After months of fighting the Dakota Access Pipeline from being constructed through treaty-protected territory and under their main source of water, the Standing Rock Sioux Tribe has announced today that the pipeline has been denied easement and will halt construction.
“Today, the U.S. Army Corps of Engineers announced that it will not be granting the easement to cross Lake Oahe for the proposed Dakota Access Pipeline,” Standing Rock Sioux Tribal chairman Dave Archambault II writes in a statement. “Instead, the Corps will be undertaking an environmental impact statement to look at possible alternative routes."
Archambault then continues to thank the current administration and anyone who advocated for the pipeline's halt. “We wholeheartedly support the decision of the administration and commend with the utmost gratitude the courage it took on the part of President Obama, the Army Corps, the Department of Justice, and the Department of the Interior to take steps to correct the course of history and to do the right thing," Archambault writes. View the full statement below.
In the statement from the U.S. Army, Assistant Army Secretary for Civil Works Jo-Ellen Darcy expresses that there's more work to be done regarding the construction of the pipeline. "The best way to complete that work responsibly and expeditiously is to explore alternate routes for the pipeline crossing," Darcy says.
While some Natives and protestors are celebrating the decision already, others are cautious, fearing that the Dakota Access could drill despite having a permit. "Those at camp are being encouraged to stick around because it's expected that Dakota Access will drill anyway, without permit," Sioux writer Ruth Hopkins writes.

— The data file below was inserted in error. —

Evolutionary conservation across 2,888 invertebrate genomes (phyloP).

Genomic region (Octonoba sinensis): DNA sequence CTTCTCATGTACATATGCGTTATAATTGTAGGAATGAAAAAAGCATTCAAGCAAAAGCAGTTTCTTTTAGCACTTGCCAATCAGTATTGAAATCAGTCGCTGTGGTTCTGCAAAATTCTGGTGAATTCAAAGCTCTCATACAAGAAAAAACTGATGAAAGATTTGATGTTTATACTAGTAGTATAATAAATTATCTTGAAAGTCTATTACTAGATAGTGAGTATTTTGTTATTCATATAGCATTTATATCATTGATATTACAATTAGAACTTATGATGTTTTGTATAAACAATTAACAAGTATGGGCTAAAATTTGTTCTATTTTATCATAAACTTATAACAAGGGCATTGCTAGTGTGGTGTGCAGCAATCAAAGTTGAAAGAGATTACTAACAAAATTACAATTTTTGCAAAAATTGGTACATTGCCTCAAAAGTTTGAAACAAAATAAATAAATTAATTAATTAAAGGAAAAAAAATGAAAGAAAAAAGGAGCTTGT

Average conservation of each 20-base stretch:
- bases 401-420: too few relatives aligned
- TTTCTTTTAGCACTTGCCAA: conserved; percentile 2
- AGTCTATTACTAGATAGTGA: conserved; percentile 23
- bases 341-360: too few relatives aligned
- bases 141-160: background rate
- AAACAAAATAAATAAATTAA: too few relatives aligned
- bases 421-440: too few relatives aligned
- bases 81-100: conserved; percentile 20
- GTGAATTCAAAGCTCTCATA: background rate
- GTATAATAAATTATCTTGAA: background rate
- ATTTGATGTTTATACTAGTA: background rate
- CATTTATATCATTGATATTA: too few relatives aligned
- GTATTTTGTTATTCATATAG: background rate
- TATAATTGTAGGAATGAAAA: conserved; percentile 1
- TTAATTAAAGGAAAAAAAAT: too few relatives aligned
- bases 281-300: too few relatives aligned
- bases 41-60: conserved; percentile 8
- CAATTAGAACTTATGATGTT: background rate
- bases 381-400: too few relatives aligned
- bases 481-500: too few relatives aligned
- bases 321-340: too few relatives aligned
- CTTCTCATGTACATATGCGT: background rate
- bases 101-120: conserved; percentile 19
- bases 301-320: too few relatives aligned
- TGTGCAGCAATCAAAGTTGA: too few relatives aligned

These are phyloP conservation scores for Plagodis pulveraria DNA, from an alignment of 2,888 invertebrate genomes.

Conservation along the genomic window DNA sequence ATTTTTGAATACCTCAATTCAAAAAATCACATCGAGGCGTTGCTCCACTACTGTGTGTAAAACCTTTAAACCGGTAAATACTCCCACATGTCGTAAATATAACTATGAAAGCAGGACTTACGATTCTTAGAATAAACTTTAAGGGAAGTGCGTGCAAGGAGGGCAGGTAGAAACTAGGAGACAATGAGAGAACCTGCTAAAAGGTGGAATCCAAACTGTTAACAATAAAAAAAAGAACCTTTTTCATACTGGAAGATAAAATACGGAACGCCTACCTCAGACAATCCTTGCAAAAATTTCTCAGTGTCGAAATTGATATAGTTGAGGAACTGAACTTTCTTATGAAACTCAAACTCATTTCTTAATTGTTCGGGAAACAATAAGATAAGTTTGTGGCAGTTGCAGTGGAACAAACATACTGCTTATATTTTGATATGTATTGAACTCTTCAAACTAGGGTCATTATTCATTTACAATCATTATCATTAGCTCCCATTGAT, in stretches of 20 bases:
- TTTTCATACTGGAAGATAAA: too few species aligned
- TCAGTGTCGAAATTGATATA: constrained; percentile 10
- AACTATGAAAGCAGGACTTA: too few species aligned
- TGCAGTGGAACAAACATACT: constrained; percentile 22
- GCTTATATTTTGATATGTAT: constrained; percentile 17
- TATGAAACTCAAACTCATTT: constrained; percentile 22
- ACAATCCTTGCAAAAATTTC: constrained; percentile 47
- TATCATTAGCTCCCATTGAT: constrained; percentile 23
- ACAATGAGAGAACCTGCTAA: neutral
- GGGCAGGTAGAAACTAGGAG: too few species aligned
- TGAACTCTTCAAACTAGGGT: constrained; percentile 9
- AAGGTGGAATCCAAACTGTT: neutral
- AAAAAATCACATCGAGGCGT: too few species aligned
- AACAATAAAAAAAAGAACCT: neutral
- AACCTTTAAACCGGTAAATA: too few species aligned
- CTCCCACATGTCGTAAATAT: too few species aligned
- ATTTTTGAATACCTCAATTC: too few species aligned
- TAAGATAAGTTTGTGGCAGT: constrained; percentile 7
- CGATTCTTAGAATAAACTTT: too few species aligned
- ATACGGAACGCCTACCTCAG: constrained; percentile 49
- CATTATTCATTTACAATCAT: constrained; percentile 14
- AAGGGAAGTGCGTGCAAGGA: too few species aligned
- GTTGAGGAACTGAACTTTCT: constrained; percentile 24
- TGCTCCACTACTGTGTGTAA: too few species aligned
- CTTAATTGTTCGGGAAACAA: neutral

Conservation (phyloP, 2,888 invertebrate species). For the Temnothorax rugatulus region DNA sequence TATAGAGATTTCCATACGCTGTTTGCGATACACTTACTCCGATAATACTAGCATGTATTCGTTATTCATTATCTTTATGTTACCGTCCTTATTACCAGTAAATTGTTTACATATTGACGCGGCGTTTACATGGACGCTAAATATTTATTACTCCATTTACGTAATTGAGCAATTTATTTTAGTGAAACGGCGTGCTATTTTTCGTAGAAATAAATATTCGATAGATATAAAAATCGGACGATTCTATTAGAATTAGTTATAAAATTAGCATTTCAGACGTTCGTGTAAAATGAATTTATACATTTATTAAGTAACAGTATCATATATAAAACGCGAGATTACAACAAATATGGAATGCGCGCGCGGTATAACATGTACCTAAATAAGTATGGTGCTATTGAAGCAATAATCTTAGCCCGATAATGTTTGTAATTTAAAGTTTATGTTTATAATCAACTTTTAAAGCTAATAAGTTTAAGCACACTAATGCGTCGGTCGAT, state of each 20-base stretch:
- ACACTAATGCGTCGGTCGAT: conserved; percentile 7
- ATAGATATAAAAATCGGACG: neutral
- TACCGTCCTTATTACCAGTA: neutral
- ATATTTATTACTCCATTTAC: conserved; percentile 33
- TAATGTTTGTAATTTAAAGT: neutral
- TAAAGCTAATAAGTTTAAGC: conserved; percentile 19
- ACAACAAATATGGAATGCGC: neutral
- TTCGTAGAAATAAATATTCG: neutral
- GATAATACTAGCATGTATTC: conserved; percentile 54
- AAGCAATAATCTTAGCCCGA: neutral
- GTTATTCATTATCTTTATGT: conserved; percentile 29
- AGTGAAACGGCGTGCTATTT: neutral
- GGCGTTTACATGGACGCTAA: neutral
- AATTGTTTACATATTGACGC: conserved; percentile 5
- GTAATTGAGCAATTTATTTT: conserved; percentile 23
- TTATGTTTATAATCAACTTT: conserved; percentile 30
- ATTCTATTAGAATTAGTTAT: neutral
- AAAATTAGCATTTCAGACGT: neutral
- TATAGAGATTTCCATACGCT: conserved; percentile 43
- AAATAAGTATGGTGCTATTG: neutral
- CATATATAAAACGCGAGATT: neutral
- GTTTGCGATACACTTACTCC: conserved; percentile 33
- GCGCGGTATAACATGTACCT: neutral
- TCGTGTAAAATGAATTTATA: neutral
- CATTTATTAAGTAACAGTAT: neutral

The conclusion of Archambault's statement also addresses the worry that Native treaty lands will be affected by future infrastructure development after the Obama administration: “We hope that Kelcey Warren, Governor Dalrymple, and the incoming Trump administration respect this decision and understand the complex process that led us to this point. When it comes to infrastructure development in Indian Country and with respect to treaty lands, we must strive to work together to reach decisions that reflect the multifaceted considerations of tribes."
However, Archambault feels as though the Standing Rock tribe can rest easy for a while. “I’m just thankful that there were some leaders in the federal government who have realized that something is not right even though it’s legal,” Archambault told MSNBC. “I would say that it’s over."